Netflix says it will eventually offer the option of online-only movie rentals, a reflection of the increasing number of people watching films streamed over the Web.
At the Jefferies fifth annual Internet and Media Conference, Netflix CFO Barry McCarthy discussed the company's plans for a standalone streaming service, saying Wednesday, "We're likely to do that in the foreseeable future," Reuters news agency reported.
Netflix started offering movies on-demand to subscribers of its by-mail rental service more than a year ago. Subscribers could pay an additional $9 a month to watch an unlimited number of movies over the Web on their PCs or, for no additional charge, choose to view an hour a month of streaming for every dollar spent on their subscriptions.
Since launching the service, Netflix also has made it available on Microsoft's Xbox video game console, set-top boxes from TiVo and Rook, and devices made by LG Electronics and Samsung. Netflix offers its 10 million subscribers more than 12,000 movies and TV episodes online out of its library of 100,000 titles.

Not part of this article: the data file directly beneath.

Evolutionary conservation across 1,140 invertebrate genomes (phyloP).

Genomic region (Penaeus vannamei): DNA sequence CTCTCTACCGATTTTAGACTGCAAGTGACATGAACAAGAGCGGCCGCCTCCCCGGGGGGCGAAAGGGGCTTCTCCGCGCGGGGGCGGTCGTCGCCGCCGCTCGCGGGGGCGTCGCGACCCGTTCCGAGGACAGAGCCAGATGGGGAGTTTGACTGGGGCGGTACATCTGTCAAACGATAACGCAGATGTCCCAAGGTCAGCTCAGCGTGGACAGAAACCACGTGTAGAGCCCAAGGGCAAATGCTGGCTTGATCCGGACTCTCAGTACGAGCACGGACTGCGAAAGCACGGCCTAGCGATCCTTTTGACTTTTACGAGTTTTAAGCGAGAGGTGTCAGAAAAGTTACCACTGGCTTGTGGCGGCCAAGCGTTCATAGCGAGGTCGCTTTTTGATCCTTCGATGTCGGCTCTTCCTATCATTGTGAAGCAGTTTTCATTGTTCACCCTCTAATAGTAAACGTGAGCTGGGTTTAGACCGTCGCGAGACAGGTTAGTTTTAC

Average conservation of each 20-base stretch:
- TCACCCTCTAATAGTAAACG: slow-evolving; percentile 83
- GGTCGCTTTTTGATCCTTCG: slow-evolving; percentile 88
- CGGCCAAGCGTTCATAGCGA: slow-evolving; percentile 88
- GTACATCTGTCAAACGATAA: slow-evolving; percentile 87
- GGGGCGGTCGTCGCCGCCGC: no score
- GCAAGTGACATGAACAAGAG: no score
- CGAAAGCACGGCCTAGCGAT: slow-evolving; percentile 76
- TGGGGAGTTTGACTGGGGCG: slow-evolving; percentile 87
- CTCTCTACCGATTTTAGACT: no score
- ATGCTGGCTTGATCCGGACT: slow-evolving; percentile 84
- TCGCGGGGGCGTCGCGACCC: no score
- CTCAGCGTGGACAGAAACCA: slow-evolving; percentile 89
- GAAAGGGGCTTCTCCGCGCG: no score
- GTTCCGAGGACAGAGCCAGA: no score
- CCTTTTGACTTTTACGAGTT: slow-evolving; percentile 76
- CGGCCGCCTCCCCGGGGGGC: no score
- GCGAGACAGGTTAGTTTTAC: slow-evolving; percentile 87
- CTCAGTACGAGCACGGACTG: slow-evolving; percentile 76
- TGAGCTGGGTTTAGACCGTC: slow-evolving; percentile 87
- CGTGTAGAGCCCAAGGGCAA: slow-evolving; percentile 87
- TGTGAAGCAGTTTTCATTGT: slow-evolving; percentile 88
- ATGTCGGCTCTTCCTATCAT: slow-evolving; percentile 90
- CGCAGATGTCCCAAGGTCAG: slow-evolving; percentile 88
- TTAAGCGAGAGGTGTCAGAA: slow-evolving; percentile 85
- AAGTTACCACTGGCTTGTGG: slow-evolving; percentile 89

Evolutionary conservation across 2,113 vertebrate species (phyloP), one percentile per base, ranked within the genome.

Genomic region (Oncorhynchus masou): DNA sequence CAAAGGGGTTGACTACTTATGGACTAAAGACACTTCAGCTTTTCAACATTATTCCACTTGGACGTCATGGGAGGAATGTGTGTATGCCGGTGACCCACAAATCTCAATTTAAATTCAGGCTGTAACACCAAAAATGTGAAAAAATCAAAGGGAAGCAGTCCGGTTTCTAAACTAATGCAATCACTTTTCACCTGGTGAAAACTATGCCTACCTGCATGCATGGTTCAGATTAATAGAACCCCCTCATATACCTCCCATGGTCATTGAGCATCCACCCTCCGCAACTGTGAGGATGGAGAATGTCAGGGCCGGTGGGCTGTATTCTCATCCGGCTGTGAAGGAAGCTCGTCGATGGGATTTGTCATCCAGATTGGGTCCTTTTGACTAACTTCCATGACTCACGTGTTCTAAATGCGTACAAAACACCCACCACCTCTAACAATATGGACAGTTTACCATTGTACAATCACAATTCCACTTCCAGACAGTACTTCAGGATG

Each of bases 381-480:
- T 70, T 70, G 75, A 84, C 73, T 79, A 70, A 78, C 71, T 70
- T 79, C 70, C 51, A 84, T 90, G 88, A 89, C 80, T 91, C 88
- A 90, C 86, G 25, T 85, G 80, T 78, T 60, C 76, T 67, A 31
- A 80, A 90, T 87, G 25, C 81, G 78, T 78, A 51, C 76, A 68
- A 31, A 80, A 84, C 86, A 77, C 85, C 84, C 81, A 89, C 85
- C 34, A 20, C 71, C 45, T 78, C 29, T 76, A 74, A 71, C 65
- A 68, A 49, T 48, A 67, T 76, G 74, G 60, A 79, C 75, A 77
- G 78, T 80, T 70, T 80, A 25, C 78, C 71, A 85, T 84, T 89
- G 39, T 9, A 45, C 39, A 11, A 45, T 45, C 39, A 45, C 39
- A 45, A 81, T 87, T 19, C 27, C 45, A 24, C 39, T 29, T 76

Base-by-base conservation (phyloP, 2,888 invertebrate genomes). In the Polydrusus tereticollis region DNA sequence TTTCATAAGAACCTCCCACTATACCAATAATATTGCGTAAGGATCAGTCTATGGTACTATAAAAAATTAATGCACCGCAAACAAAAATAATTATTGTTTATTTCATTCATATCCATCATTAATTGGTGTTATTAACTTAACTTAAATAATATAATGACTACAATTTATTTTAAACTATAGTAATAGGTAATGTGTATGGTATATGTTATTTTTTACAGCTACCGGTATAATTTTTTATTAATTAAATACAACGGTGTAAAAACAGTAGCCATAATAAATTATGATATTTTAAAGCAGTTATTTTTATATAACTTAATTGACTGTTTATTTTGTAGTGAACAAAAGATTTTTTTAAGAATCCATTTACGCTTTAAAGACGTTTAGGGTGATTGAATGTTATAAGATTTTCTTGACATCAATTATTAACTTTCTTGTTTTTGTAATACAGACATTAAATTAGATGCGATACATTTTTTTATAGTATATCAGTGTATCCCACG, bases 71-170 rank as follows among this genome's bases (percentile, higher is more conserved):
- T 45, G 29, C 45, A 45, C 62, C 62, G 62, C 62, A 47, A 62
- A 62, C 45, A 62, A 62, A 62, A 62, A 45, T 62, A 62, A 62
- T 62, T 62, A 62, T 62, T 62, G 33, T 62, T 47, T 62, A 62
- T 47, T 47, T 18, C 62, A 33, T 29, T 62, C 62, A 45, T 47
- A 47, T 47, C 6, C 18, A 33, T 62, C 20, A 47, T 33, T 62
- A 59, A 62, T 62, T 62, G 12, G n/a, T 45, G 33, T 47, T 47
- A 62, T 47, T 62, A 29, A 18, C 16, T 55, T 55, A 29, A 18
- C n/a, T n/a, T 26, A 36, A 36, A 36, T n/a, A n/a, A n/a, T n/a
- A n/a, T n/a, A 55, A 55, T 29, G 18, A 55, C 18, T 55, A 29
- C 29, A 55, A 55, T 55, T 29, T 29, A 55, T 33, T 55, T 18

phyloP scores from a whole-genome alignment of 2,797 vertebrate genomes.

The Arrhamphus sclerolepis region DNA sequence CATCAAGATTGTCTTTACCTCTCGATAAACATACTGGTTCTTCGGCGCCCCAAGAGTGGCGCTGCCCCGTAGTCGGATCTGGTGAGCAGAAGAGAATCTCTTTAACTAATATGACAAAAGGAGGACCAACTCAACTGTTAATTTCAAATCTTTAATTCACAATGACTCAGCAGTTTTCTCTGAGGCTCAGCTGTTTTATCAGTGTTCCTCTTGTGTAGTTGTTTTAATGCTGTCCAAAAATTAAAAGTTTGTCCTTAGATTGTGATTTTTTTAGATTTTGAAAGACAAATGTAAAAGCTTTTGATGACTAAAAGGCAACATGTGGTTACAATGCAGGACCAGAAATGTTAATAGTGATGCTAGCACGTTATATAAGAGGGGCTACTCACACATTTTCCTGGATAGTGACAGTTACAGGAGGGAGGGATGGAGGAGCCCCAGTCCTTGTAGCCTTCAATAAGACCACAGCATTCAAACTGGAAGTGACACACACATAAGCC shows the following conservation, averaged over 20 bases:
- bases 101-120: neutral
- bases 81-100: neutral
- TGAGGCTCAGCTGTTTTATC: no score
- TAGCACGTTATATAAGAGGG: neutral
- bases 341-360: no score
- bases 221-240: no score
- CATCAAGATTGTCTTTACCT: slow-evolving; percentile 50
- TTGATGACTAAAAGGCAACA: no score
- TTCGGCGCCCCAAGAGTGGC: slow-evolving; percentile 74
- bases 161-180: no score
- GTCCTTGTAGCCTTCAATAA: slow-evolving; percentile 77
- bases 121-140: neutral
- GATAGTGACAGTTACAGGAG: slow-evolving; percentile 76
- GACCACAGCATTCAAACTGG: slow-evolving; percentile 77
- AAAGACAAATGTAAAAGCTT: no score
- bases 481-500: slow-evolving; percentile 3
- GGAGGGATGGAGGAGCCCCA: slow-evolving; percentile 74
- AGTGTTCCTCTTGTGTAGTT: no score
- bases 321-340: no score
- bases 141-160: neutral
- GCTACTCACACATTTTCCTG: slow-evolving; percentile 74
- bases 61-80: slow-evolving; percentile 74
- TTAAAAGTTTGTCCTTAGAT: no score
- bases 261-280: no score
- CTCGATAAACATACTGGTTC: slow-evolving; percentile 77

Growth in its video-streaming service was a big contributor to Netflix's stronger-than-expected quarterly results, released last month. Reflecting the growing popularity is the success Netflix has had on the Xbox. Microsoft this month said 1 million subscribers of the Xbox Live online service have activated the Netflix application and have watched 1.5 billion minutes of entertainment since the service was launched last November.
McCarthy said the company will continue to focus on selling bundled online and by-mail offerings. However, he understands that some people will prefer the online-only option, particularly as more devices supporting the service hit the market.
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